President Barack Obama’s Reading habits

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U.S. President Barack Obama And Michelle Obama Read Chicka Chicka Book Boom To Children. credit: Reuters/Kevin Lamarque

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US President Barack Obama shops at Politics and Prose bookstore, an independent bookseller, in Washington, in November 2014 CREDIT: AFP/GETTY IMAGES/JIM WATSON

President Barack Obama is a voracious reader and drew attention last year to independently owned bookshops, when he bought 17 books at Politics and Prose in Washington. Among the books the president purchased were Age of Ambition: Chasing Fortune, Truth and Faith in the New China by New Yorker writer Evan Osnos, Being Mortal: Medicine and What Matters in the End by surgeon Atul Gawande and All the Light We Cannot See by Anthony Doerr. His purchases also included the young adult fiction Redwall trilogy by Brian Jacques, as well as the children’s novels Cartwheeling in Thunderstorms, by Katherine Rundell, and Nuts To You, by Lynn Rae Perkins. Jacques, who was born in Liverpool, died in 2011.

A literate President of the United States is nothing new, of course. Abraham Lincoln loved the Classics (fiction didn’t interest him) and stodgy old Herbert Hoover lapped up books on metallurgy. Few book-lovers anywhere, let alone the man occupying the hot seat in the White House, could match Theodore Roosevelt, who consumed books at a rate of one a day when busy and two to three when he had a free evening. Jimmy Carter couldn’t get near that rate despite being the only President to attend speed-reading tutorials.

Obama has been a prodigious reader since attending Occidental College in California where he said he read “tons of books”. What is noticeable about Obama’s reading habits is the range of books he enjoys. He praised Moral Man And Immoral Society and cited Reinhold Niebuhr as “one of my favourite philosophers”, while also being happy to extol the virtues of children’s classic Where The Wild Things Are by Maurice Sendak. Obama once told Rolling Stone co-founder Jann Wenner that Ernest Hemingway’s For Whom The Bell Tolls was one of the books that had most inspired him.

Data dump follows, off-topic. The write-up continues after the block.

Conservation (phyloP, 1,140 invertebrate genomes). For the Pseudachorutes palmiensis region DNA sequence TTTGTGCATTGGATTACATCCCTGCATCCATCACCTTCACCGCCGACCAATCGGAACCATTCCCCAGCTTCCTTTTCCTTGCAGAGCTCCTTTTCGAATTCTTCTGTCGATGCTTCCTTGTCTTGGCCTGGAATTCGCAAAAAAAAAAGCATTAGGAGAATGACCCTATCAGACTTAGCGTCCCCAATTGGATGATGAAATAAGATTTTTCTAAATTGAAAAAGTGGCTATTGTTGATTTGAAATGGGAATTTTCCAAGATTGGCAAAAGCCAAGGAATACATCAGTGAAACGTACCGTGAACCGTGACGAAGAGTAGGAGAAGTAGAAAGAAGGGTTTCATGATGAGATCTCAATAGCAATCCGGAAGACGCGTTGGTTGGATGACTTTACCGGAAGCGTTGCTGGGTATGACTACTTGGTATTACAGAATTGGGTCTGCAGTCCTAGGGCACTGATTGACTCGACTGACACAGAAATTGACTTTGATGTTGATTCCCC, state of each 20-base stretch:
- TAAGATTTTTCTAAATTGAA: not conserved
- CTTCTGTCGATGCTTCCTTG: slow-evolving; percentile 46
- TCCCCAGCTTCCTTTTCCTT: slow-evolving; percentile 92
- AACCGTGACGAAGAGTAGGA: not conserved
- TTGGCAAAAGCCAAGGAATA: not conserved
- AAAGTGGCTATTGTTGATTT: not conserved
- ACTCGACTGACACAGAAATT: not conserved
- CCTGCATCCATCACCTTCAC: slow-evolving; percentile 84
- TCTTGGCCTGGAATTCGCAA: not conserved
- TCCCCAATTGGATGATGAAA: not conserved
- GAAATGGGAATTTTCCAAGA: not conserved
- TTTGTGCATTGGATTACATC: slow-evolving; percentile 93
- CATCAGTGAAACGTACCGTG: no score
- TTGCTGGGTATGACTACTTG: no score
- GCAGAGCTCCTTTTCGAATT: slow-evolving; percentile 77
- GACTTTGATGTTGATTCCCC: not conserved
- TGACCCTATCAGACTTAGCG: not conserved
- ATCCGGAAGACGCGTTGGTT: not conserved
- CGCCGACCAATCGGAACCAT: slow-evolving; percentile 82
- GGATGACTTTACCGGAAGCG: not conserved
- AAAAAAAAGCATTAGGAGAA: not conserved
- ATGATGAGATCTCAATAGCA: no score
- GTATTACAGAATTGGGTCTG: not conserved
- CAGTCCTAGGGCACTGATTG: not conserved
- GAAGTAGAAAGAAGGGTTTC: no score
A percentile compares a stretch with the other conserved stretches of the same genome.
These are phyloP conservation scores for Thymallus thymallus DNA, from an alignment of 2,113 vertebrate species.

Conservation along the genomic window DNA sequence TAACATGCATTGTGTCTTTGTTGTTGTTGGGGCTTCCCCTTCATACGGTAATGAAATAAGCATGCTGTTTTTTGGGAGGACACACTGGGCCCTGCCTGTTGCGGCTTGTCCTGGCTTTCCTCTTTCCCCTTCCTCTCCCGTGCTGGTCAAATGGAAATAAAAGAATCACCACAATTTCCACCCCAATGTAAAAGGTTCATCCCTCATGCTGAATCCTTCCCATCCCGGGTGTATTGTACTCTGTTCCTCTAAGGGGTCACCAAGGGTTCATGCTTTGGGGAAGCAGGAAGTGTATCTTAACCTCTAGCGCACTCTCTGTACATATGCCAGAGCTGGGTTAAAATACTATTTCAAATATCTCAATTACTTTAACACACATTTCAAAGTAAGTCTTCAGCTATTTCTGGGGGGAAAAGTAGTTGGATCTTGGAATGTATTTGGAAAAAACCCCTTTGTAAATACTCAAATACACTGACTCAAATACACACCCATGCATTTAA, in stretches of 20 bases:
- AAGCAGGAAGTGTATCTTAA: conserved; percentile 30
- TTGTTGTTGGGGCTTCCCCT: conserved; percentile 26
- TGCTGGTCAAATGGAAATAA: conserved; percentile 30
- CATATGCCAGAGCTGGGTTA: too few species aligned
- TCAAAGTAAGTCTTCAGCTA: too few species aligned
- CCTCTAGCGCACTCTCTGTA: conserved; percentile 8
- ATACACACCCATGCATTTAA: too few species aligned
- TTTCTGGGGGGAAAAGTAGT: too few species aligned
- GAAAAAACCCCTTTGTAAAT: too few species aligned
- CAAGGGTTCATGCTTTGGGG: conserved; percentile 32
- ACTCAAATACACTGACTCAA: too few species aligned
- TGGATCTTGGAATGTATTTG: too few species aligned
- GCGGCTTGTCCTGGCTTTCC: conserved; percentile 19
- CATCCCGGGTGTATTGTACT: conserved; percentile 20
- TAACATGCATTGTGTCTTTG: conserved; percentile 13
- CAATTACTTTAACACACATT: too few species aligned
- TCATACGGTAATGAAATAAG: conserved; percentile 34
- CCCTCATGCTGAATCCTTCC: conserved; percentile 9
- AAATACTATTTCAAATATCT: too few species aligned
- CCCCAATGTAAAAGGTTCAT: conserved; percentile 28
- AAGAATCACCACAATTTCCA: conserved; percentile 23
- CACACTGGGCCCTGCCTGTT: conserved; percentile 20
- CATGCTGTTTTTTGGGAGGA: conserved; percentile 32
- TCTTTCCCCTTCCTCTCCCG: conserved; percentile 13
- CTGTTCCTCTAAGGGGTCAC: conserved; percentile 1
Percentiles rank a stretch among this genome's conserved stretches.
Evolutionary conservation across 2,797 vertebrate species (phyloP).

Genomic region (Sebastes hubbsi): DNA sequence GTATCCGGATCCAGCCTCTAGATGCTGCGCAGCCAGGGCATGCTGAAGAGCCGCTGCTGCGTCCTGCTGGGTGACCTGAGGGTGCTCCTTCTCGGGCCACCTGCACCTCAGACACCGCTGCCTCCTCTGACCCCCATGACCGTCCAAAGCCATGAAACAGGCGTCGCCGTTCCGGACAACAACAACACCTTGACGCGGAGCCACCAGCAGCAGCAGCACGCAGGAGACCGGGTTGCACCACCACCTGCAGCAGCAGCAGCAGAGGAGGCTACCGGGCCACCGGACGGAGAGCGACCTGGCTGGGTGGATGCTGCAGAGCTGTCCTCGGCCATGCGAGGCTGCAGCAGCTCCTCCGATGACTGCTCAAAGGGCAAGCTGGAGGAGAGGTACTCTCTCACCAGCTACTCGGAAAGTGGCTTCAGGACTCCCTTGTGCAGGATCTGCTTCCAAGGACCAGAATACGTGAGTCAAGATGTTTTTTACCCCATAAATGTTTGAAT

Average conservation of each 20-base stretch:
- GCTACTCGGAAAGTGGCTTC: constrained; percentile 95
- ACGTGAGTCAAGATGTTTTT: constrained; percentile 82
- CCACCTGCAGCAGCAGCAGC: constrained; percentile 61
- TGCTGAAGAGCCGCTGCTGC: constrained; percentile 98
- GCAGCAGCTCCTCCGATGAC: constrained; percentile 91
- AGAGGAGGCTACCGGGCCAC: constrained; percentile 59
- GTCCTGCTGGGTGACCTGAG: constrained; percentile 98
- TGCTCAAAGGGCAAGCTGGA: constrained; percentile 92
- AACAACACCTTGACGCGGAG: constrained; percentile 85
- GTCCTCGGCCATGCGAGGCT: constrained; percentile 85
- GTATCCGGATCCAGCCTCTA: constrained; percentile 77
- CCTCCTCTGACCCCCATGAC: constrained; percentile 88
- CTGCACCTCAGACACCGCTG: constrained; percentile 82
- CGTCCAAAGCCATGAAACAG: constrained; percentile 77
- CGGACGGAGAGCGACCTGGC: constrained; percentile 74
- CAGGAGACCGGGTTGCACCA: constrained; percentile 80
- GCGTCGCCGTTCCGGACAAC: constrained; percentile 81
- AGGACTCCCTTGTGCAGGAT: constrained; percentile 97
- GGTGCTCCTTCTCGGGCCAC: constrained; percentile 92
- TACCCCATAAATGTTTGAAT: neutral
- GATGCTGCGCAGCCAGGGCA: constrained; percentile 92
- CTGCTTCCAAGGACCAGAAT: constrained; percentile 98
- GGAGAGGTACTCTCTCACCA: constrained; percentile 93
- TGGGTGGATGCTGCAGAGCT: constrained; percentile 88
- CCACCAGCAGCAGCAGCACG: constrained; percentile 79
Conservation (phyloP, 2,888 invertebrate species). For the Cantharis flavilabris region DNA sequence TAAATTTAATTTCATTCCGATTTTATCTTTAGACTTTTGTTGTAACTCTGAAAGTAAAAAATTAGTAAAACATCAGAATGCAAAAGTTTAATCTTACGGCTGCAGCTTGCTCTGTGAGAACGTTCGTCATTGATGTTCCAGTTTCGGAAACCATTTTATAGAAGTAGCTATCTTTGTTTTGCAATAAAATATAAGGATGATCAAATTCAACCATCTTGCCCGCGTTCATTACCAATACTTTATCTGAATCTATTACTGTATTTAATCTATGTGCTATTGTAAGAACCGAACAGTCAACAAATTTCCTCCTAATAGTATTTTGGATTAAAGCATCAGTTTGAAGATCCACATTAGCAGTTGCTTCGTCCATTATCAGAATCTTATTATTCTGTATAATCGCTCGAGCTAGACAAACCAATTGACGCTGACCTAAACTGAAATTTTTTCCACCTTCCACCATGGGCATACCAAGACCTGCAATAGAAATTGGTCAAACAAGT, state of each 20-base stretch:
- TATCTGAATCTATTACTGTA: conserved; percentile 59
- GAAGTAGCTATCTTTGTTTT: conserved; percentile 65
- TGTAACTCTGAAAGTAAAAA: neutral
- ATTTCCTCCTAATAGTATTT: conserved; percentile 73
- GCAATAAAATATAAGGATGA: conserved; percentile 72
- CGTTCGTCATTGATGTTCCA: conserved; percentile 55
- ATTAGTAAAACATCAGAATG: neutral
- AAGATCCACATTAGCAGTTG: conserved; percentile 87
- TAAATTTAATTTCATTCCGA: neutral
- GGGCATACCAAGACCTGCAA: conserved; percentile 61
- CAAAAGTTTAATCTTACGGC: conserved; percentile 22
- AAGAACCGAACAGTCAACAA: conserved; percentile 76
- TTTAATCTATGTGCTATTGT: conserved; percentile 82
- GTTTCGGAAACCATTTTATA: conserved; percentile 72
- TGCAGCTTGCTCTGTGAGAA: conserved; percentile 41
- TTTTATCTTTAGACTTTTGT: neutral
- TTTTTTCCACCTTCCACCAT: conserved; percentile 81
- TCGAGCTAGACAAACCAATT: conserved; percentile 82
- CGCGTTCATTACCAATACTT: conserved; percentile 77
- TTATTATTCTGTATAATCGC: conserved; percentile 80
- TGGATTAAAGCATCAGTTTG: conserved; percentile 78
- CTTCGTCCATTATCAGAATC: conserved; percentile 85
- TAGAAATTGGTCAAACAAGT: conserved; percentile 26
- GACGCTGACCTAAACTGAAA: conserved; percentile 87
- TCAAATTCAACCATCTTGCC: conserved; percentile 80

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Obama has even done his own (brief) stint as a book reviewer – praising A Kind And Just Parent by William Ayers in the Chicago Tribune in December 1997 during his spell representing the 13th District in the Illinois Senate. He called it: “A searing and timely account of the juvenile court system, and the courageous individuals who rescue hope from despair.”

Now, by merely being seen with a book (as he was in 2008 when photographed at Montana airport in 2008 holding The Post-American World by Fareed Zakaria), the Presidential seal of approval can give a publisher a sales boost.

In August 2015, it was announced that he has brought six books with him on his summer vacation in Martha’s Vineyard. They were: All That Is, by James Salter; All the Light We Cannot See, by Anthony Doerr; The Sixth Extinction, by Elizabeth Kolbert; The Lowland, by Jhumpa Lahiri; Between the World and Me, by Ta-Nehisi Coates and Washington: A Life, by Ron Chernow.

No matter how fast he keeps reading, though, Obama has got some way to go to match the library of FDR, who’d amassed 22,000 books by the time he died in 1945.

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Among the other books Barack Obama is known to have read in recent years are:

• Lush Life by Richard Prince
• Philosophy & Literature by Peter S Thompson
• Parting The Water by Taylor Branch
• Team Of Rivals by Doris Kearns Goodwin
• The Golden Notebook by Doris Lessing
• Collected Poems by Derek Walcott
• Cutting for Stone by Abraham Verghese
• To the End of the Land by David Grossman
• Lessons in Disaster by Gordon Goldstein
• The Rise of Theodore Roosevelt by Edmund Morris
John Adams by David McCullough
• Invisible Man by Ralph Ellison
• Song Of Solomon by Toni Morrison
• Moby Dick by Herman Melville
• Plainsong by Kent Haruf
• The Way Home by George Pelecanos
• Hot, Flat, and Crowded: Why We Need a Green Revolution – and How It Can Renew America by Thomas L Friedman
• What Is the What by Dave Eggers
• Netherland by Joseph O’Neill
• Common Wealth: Economics for a Crowded Planet by Jeffrey D. Sachs
• Lincoln: The Biography of a Writer by Fred Kaplan
• Defining Moment: FDR’s Hundred Days and the Triumph of Hope by Jonathan Alte
• FDR by Jean Edward Smith
• Ghost Wars: The Secret History of the CIA, Afghanistan, and Bin Laden, from the Soviet Invasion to September 10, 2001 by Steve Coll
• Unequal Democracy: The Political Economy of the New Gilded Age by Larry Bartels
• Team of Rivals:The Political Genius of Abraham Lincoln by Doris Kearns Goodwin
• Gilead by Marylinne Robinson
• All That Is by James Salter

Culled from Telegraph books written by Martin Chilton

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